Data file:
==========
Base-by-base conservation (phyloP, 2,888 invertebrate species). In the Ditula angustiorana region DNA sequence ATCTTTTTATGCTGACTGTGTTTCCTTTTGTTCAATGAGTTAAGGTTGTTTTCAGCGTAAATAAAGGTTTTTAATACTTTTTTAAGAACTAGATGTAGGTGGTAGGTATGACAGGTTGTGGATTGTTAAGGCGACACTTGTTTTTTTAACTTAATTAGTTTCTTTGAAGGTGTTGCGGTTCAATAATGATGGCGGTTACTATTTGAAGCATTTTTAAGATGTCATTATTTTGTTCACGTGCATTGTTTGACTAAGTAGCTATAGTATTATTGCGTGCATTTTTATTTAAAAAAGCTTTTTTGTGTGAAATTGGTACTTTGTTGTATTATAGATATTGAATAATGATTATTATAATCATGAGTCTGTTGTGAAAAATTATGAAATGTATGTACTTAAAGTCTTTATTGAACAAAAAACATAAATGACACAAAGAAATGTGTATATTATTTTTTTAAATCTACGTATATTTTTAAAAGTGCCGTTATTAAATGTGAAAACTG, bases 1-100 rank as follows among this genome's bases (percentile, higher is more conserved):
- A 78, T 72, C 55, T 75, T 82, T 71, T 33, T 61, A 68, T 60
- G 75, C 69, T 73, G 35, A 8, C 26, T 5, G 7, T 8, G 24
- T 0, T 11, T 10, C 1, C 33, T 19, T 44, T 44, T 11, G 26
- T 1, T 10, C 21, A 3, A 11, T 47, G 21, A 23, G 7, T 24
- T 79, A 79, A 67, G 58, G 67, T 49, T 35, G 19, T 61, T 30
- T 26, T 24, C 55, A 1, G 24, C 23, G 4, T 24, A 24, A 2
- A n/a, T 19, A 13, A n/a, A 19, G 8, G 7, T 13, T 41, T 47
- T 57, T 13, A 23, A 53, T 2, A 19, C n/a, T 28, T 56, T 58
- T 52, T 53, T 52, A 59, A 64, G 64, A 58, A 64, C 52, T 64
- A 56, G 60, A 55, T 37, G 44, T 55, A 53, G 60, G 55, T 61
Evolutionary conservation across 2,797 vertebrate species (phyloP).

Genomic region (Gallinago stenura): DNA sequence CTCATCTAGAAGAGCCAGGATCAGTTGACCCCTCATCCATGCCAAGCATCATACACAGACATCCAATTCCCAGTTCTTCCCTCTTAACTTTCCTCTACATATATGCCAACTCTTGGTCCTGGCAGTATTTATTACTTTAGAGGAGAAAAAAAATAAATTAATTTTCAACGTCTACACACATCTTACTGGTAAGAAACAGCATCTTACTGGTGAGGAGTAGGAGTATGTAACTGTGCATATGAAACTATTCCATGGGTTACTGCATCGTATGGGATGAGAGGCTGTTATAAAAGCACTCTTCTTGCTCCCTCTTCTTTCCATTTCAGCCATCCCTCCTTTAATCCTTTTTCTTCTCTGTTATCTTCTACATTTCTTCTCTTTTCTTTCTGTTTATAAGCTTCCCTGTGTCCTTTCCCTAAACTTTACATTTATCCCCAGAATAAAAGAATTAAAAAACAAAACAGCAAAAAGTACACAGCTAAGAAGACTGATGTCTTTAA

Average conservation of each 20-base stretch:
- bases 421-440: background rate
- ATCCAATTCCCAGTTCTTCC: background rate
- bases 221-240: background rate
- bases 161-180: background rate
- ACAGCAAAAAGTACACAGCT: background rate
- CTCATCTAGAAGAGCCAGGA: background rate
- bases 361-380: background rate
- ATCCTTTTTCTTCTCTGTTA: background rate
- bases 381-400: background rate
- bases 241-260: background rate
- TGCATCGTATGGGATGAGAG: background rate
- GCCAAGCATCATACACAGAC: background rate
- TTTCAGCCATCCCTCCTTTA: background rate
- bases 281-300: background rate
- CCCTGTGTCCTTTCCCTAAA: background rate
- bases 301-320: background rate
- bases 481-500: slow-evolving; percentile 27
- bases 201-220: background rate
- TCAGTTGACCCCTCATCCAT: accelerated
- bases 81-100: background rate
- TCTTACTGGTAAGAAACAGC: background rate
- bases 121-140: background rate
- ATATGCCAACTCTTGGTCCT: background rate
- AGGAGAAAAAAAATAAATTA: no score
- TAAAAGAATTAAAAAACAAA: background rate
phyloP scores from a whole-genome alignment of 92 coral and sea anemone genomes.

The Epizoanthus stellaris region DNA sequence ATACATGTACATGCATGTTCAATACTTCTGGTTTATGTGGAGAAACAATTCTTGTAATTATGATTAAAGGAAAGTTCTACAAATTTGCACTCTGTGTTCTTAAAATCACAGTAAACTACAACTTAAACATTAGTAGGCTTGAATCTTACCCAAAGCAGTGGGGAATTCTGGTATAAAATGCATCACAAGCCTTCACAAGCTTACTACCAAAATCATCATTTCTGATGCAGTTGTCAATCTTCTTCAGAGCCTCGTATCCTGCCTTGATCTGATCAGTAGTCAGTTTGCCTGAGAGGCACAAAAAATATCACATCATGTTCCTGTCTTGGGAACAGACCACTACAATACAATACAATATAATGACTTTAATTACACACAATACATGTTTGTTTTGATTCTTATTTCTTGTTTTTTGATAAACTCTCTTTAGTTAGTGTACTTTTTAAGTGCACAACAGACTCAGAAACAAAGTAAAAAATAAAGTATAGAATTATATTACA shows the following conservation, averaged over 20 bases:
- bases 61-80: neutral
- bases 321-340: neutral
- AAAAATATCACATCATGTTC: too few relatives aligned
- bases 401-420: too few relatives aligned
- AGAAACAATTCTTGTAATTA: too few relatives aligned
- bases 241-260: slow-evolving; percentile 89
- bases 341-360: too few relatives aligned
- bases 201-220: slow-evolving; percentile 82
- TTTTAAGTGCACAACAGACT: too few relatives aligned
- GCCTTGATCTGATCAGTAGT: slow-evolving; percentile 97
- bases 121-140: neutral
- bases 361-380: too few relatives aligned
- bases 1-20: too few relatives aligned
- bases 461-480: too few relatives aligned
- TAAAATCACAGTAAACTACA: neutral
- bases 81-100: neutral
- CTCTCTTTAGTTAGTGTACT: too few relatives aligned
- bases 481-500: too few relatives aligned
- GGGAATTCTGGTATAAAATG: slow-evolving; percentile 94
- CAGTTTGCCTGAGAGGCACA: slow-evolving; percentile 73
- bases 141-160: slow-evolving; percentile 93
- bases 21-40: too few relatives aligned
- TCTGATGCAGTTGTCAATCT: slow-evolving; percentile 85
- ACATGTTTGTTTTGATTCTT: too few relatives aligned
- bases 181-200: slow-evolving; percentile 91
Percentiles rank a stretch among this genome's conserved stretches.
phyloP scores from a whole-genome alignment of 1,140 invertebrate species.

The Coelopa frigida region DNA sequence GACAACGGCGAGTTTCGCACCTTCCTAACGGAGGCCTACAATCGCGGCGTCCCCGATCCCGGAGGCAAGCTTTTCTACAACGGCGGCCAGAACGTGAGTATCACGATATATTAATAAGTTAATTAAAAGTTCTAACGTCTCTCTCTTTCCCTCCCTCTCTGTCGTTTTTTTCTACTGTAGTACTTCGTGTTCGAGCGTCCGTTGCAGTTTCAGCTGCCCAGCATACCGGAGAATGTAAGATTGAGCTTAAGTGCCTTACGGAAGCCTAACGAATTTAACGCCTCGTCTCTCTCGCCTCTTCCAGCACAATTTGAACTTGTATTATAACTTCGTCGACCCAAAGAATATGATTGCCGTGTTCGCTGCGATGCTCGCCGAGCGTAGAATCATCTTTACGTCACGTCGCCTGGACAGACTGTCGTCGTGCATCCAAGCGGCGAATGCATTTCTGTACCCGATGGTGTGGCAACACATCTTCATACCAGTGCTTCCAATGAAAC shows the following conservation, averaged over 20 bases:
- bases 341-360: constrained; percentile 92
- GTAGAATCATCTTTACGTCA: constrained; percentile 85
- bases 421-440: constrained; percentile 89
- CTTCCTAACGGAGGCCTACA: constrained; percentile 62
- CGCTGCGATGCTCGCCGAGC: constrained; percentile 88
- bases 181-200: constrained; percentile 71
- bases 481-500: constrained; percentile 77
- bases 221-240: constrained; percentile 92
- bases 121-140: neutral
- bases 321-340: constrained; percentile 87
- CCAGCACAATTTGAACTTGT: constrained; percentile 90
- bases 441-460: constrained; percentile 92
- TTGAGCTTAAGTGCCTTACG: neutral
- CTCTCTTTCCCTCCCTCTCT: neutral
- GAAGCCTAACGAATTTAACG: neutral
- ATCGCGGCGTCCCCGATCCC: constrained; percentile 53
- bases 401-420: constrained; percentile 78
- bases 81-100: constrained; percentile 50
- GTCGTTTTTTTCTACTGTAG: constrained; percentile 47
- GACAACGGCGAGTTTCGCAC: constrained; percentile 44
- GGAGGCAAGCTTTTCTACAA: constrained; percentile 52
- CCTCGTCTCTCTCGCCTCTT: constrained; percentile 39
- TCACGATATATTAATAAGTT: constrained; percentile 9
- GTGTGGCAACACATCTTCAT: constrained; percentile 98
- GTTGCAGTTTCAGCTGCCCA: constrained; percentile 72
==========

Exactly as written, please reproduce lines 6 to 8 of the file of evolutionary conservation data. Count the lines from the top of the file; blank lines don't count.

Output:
- T 79, A 79, A 67, G 58, G 67, T 49, T 35, G 19, T 61, T 30
- T 26, T 24, C 55, A 1, G 24, C 23, G 4, T 24, A 24, A 2
- A n/a, T 19, A 13, A n/a, A 19, G 8, G 7, T 13, T 41, T 47